The final two songs that were sent to me are the two that impressed me the most. "Bleed Into Your Mind" starts out scarcely with a lot of cool/weird noises happening in the background. It really highlights Ritter's vocals as his voice gradually rises throughout the track. It's definitely one of the weirder AAR tracks in recent memory but it sounds great and they pull it off well. But my favorite of the batch is the five minute "Gonzo." It's another track that begins quietly with a lightly strummed guitar line and drum beat. Ritter's breathy vocals are urgent ("it's better this way/it's better this way/gambling with life/it was our turn to play"). I can see a lot of people enjoying this song, whether they're AAR fans or not. It's very cool and it's another example of the band pushing their boundaries instead of just settling for another top 40 hit and remaking "Give You Hell."
Even though I've only heard 4 of the (I believe) 13 tracks of the album (I hear great things about "The Beekeeper's Daughter"), I think it has the potential to be the best AAR album to date. Our mysterious leader Jason Tate has heard the entire thing and he has stated that it is their best work, so that should make a lot of people excited. I'll say this, if you gave up on the band like I did because of their last album, you need to give this album a shot when it releases. I think a lot of people will be surprised by this release. I know I was.
We'll all look the same someday and even now the robot starts to think. I wonder what it dreams
Thursday was much more than just a band to me. They were my friend through the speakers, their music was the one confidant I could always trust. High school is never easy for anyone. There was plenty of bad moments for me in high school. Like everyone else I had my ups and downs and, also like everyone else, was looking to something to relate to, something to identify with it, something to celebrate. I found that something one afternoon after coming home from school. As a 15 year old, I didn't feel much responsibility to anything, so instead of beginning homework, I turned on MuchMusic (what many of you know today as Fuse) and was zoning out to a pathetic stream of music videos. I was about to turn off the TV when I heard that drum intro. You know what I'm talking about. The urgent beginning to a song called "Understanding (In A Car Crash)" by this band named after the fifth day of the week immediately caught my attention. The screams, the passion, the crude chaotic nature of the music video, it was all there and I was hooked. After the song I immediately dialed up my AOL internet to find out more. They were on this small label called Victory and their new album had come out in October. Being 15, I couldn't drive yet but I had my temp license so I waited for my mother to come home from school and then begged her to let me drive to Best Buy to get this Full Collapse. She relented and an hour later I had the album in my hands. Little did I know that this would be the album to change my life. Needless to say, it was the only album I listened to for the rest of 2001 and early 2002 (before a band named Taking Back Sunday released their debut, if it wasn't for Thursday, I would probably have not discovered that band that early). Everything about Full Collapse is fantastic. It's heavy, it's dark, the lyrics and vocals were impactful, it had everything you wanted in a post-hardcore album. Because of this album I met my two best friends in high school because they noticed a crudely drawn dove logo that I drew on my backpack with a magic marker. My musical palate is what it is today because of Full Collapse.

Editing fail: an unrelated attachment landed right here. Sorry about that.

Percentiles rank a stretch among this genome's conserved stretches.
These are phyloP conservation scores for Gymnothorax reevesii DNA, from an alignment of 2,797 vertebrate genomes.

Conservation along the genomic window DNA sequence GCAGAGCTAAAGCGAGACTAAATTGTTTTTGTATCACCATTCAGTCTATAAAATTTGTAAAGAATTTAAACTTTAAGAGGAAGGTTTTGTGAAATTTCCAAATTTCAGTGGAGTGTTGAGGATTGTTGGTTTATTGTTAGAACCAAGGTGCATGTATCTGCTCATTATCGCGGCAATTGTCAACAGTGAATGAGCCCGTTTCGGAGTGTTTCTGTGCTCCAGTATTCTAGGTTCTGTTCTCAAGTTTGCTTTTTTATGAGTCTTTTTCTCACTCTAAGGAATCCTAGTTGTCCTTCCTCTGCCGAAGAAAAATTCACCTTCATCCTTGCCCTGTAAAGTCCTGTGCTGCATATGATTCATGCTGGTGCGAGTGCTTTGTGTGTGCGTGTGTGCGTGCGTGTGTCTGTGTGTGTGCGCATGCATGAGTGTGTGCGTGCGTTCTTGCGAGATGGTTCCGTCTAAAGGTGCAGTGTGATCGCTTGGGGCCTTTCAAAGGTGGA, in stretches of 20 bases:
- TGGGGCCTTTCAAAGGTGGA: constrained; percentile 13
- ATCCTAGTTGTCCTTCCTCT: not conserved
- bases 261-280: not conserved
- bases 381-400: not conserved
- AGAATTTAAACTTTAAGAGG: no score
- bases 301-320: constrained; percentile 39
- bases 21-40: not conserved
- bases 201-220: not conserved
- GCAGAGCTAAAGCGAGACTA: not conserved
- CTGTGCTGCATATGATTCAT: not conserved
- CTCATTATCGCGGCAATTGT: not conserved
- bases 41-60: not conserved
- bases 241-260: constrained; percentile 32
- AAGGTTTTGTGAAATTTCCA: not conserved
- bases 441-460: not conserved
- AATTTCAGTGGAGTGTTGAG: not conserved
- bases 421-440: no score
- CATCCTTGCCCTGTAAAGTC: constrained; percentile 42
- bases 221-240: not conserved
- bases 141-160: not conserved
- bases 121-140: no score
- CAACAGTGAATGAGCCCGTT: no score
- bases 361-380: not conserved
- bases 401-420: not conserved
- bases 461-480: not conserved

since I replaced the I in live with an O, I can't remember who you are...
My friends and I were ecstatic when we heard the news that Thursday would be releasing their new album War All Time Time on a major label in the fall of 2003. We loved the eerie video and tone of Signals Over The Air and were anxiously counting down the days till we would drive to the record store to pick it up. Little did we know at the time the hell Island and Victory put Thursday through during the process, but at the time we were stoked when they debut in the top 10 on the Billboard. "It was about time other people recognized their greatness" we told ourselves and others. We never cared if Thursday was our little band, we wanted everyone to be affected and touched by their music. Indeed, a mini moshpit starting in my friend's Dodge Neon when the opening of "For The Workplace, Drowning" came pouring out of his crappy speakers. It was a moment of pure bliss and I'll never forget that feeling of the pre-download days of going to the store and ripping the plastic off to hear your favorite band's album.
There is blood on the tracks tonight and rust inside our veins. Will it ache every time I hear the storm running behind me?